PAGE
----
The world is currently awash in porters, lagers, and ales, many produced by small brewery companies, which are attaining an ever growing market share. Such breweries include Brooklyn Brewery, Sierra Nevada Brewing Company and Boston Beer Company. Currently, Brooklyn Brewery is engaging in brisk business since it plans to construct another brewery in 2017, on Staten Island. Small companies such as Brooklyn managed to sell 11 percent of the alcoholic drinks Americans consumed in 2014. Managing to get consumers is not enough, but small brewers have to worry about the mergers that are happening between the industry’s giants. The mergers can make it difficult for small companies to sell and distribute their products because they will control large beer distributors, retail stores, and bars across the country.
Customers can find Brooklyn lager in Stockholm, but they cannot find the same lager in various states such as California. That is because the distribution of beer is mainly done through wholesalers who are mostly acquired by huge beer corporations such as Anheuser-Busch InBev. When giant breweries buy an autonomously-owned distributor they will evaluate every brand and not retain all of them because most of their attention will be on their internal brands. In essence, when giant companies merge they tend to hurt the small brewers mainly in the distribution sector. For example, Brooklyn cannot sell its beer in various Western states and California because it lacks strong ties with various supermarket chains such as Safeway. Other barriers include high shipping expenses, and lack of autonomous distribution. InBev owned wholesalers do not have any interest in marketing or distributing alcoholic beverages from competing corporations. Even if the giant companies merge, they will not defeat the small brewers in producing beer that has the taste that consumers need. Large brewers are focused on making money but small brewers concentrate on making beer.
Coca-Cola Company plans to produce a premium milk beverage known as “Fairlife”. The milk-based beverage will cost double the value of pints vended at grocery stores. The milk which will be used to make the drink will be sourced from 92 maintainable, family-owned farms. The company further says that the milk drink will have high calcium and protein as well as low sugar. Coca-Cola aims to pursue the utmost standards of agricultural sustainability, animal comfort and milk quality. Basically, Coca-Cola is trying to exploit the weak market of milk by producing its nutritious milk-based beverage. The milk drink will taste better than the normal milk because it is lactose-free, and it will go through an exclusive milk-filtering procedure and high-care processes.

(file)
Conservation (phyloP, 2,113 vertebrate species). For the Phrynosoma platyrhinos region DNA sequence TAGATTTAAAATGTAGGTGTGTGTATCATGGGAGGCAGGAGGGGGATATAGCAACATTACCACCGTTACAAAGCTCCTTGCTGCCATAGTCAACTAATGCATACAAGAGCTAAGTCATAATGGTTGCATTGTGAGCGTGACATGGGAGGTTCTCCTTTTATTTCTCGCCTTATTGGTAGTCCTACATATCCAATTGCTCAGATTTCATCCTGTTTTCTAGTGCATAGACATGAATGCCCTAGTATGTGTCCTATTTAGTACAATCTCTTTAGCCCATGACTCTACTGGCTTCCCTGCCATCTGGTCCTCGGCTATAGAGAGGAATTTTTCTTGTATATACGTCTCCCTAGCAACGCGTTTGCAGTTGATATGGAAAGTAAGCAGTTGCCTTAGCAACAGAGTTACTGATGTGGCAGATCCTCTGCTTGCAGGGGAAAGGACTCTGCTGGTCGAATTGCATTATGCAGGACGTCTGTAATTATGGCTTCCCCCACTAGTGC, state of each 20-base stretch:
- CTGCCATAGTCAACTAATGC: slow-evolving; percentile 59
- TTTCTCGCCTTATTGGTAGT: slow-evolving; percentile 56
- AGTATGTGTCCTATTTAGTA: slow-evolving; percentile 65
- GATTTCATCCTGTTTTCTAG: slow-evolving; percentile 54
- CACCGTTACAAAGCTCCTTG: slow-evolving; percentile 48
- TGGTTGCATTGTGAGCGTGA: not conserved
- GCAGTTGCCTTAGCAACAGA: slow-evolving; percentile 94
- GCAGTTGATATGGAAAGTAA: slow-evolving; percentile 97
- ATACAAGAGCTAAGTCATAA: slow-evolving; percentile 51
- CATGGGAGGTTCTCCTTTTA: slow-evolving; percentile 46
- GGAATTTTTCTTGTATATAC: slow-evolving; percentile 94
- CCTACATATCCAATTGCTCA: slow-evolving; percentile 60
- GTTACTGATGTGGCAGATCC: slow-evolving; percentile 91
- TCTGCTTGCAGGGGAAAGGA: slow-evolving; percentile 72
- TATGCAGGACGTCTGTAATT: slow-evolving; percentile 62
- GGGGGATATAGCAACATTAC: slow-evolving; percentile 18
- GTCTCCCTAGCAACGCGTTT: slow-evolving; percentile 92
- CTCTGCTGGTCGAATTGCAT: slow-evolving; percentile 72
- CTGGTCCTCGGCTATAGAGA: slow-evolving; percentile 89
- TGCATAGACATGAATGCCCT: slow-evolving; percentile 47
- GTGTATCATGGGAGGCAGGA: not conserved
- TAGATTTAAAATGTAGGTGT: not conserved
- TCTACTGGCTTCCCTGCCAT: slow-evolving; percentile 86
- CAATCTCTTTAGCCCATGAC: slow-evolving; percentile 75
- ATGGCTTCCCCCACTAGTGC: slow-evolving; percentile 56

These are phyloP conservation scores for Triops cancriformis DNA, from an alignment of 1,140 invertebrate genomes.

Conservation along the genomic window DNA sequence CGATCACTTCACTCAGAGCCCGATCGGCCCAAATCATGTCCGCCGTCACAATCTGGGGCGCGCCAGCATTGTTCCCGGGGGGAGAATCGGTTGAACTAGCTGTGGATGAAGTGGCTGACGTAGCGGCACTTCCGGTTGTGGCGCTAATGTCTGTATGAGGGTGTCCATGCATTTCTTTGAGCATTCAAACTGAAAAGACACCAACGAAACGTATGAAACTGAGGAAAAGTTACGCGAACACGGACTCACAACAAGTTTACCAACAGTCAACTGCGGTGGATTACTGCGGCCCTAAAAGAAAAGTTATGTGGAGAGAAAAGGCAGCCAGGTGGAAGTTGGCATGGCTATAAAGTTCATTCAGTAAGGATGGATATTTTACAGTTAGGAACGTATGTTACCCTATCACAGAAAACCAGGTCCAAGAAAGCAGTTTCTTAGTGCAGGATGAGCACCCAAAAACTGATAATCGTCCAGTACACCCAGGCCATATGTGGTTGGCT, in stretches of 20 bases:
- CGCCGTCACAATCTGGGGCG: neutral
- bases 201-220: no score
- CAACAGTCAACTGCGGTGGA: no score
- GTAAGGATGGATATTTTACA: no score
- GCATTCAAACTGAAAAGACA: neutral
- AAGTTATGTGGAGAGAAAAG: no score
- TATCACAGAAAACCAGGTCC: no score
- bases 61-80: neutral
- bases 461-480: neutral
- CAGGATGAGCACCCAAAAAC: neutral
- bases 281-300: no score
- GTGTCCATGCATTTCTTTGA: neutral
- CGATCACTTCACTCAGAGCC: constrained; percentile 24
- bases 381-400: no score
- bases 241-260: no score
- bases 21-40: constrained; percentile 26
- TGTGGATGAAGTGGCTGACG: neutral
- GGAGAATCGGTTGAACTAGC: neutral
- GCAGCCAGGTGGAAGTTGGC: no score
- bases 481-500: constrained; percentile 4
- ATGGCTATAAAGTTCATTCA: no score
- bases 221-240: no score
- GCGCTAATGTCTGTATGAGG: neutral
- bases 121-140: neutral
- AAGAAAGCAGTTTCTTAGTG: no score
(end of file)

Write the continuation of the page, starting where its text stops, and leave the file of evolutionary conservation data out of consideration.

On the other hand, many consumers are questioning the sincerity of Coca-Cola to produce a healthy milk beverage because the company is known for producing unhealthy, sugary, and carbonated soft drinks. Equally, the company has been criticized for its use of racy advertisements while promoting Fairlife. Coca-Cola’s ads have been viewed as sexist because they feature many photos depicting brunette, blonde and skinny women wearing only a squelch of milk. The advertisements tend to encourage customers to drink what the women are wearing. Hence, the advertisements are appallingly gross and they objectify women’s image in a negative way. Already, the company’s new product has started on a rough path but time will determine whether consumers will embrace it with all the unethical practices associated with it.
Bajaj, Vikas. Craft Beer is Booming, but Some Brewers Worry about the Future. Web.2Feb.2016. http://www.nytimes.com/2015/10/22/opinion/craft-beer-is-booming-but-some-brewers-worry-about-the-future.html?_r=1
Wilson, Julie. Coke to Launch Double-Priced Milk Beverage with Extra Protein and Calcium. Web.2Feb.2016. http://www.naturalnews.com/047929_milk_beverage_Coca-Cola_sexist_advertising.html